Social media is a large and confusing world, and a lot of brands get a lot of things wrong. Here’s what not to do, and how to do it right.
In this day and age it’s imperative for brands to have a digital presence. And while most brands have made an effort to be “searchable” on social media, many of them still don’t take the platforms seriously, or perhaps they aren’t aware how to successfully start and maintain a social media strategy and presence.
Simply having a Facebook account, Twitter handle and Instagram account is not enough without a well thought out strategy with KPIs (key performance indicators) to drive your content.
Here are six common errors to pay attention to:
1) You’re all over the show
Understanding your target market and engagement preferences will assist you in determining where you need to have a presence. It isn’t necessary to be on every single platform for the sake of it – if your brand isn’t interactive and would serve no purpose on YouTube then rather stay away. If your target market is predominantly active on Facebook, there may be no need to be on LinkedIn for example.
Penquin’s Social Media Manager, Tokiso Molefe sums it up: “Don’t assume your audience is on all platforms. Just because a platform exists doesn’t mean you have to be there; a lot of brands stretch themselves too thin by trying to be everywhere.”
2) You’re not listening to your audience
The beauty of social media is that you’re exposed to analytics all the time. From when your audience consumes your data most frequently, to what time of day they engage in the platform and most importantly what they are saying about your brand. Similarly, you are also privy to what your non-fans and competitor audiences are saying.
The golden rule is to always listen first, digest and then act. What you may think your audience is interested in – whether it’s video content vs static imagery or gamification vs long form – and what they actually want could differ vastly.
Use the information your audience so freely provides to manage and execute your social media strategies and communication.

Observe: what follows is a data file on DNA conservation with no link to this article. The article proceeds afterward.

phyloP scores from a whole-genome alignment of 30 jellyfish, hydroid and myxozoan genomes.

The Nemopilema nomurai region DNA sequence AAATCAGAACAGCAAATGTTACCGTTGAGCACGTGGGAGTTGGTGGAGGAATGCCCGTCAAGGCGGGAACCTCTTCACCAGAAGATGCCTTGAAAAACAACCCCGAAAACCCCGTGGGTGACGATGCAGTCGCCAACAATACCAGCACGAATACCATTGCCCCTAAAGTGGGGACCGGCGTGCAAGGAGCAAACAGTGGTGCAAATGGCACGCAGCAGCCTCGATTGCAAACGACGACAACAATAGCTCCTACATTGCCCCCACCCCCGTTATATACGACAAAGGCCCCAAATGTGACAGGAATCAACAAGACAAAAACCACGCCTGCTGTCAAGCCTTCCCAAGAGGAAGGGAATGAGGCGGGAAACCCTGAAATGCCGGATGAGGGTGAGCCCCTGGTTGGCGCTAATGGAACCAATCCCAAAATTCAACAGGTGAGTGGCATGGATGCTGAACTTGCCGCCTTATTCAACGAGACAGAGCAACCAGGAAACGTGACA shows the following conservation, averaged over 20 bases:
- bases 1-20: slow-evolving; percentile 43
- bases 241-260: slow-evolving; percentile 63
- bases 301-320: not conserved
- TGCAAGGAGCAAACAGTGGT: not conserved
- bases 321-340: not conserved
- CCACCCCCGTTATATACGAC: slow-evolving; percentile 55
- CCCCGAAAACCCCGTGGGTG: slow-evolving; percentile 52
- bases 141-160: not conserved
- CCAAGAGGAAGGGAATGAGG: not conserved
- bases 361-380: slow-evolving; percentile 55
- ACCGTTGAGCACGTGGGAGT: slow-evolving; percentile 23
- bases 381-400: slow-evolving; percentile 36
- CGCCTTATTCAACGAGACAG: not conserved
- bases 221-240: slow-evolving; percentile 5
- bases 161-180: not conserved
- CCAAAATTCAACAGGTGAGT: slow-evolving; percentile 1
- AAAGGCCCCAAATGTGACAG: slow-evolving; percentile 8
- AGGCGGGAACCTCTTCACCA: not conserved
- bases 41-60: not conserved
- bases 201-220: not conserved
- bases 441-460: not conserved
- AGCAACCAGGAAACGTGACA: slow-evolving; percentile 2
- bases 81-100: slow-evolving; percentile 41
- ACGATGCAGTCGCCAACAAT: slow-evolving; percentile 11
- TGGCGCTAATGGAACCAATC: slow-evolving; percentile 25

3) You’re hanging around in the wrong crowds
If you are going to use an influencer strategy – using social media doyennes and celebrities – make sure that the influencer you are partnering with is a fit for your brand. So often brands hop onto an influencer bandwagon, forcing a square peg into a round hole, because the celebrities are popular and cool; though this doesn’t always translate. Using Boity for rugby, for example, won’t resonate very well with that particular crowd.
Audiences are not stupid and will quickly determine whether the influencer you are using is contrived or really just a publicity stunt. Find an influencer that has the same values as your brand, is popular on the platforms your audience frequents and above all, is a fit.
4) Hashtagging for days
It’s true, hashtagging generally gets more likes, comments, engagement in general. That is of course the purpose of the hashtag – to make your content “searchable”.
If you are hashtagging everything under the sun, from #JustinBieber to #MyBestLife and your brand has nothing to do with the singer or changing lives, your social media strategy needs serious help. Relying on popular hashtags for the traction and engagement you want means that you’re either not providing compelling content users want to engage with, or your message is communicated in the wrong place. Likewise, if you’re partnering with an influencer that deems it necessary to over-hashtag everything, chances are they aren’t the right fit.
By all means, use hashtags, but just make sure that it is relevant and working for your brand.
5) You copy and paste everything
If you’ve identified that your audience frequents more than one social media platform, that’s great. Just remember that the same person may be on Twitter and Facebook and really won’t want to see the same piece of content from you repeatedly.
Developing content that’s relevant for each platform is essential. Use Twitter for up-to-the-minute or breaking news pieces and Facebook for more inspirational, storytelling pieces that require a little more concentration. Posting the exact same content in exactly the same way across a plethora of platforms won’t increase engagement and wastes time. Share content relevant to the platform and for the audience.
6) Stay true to your brand
Tokiso advises clients to have a message and avoid the trap of people pleasing: “Don’t try to please everyone. Have a backbone and stick to what you want to say,” she says. Where authenticity is concerned she advises not to try too hard: if you’re not a funny brand, don’t try to be funny. Don’t jump into conversations that have nothing to do with you and finally, always be consistent.
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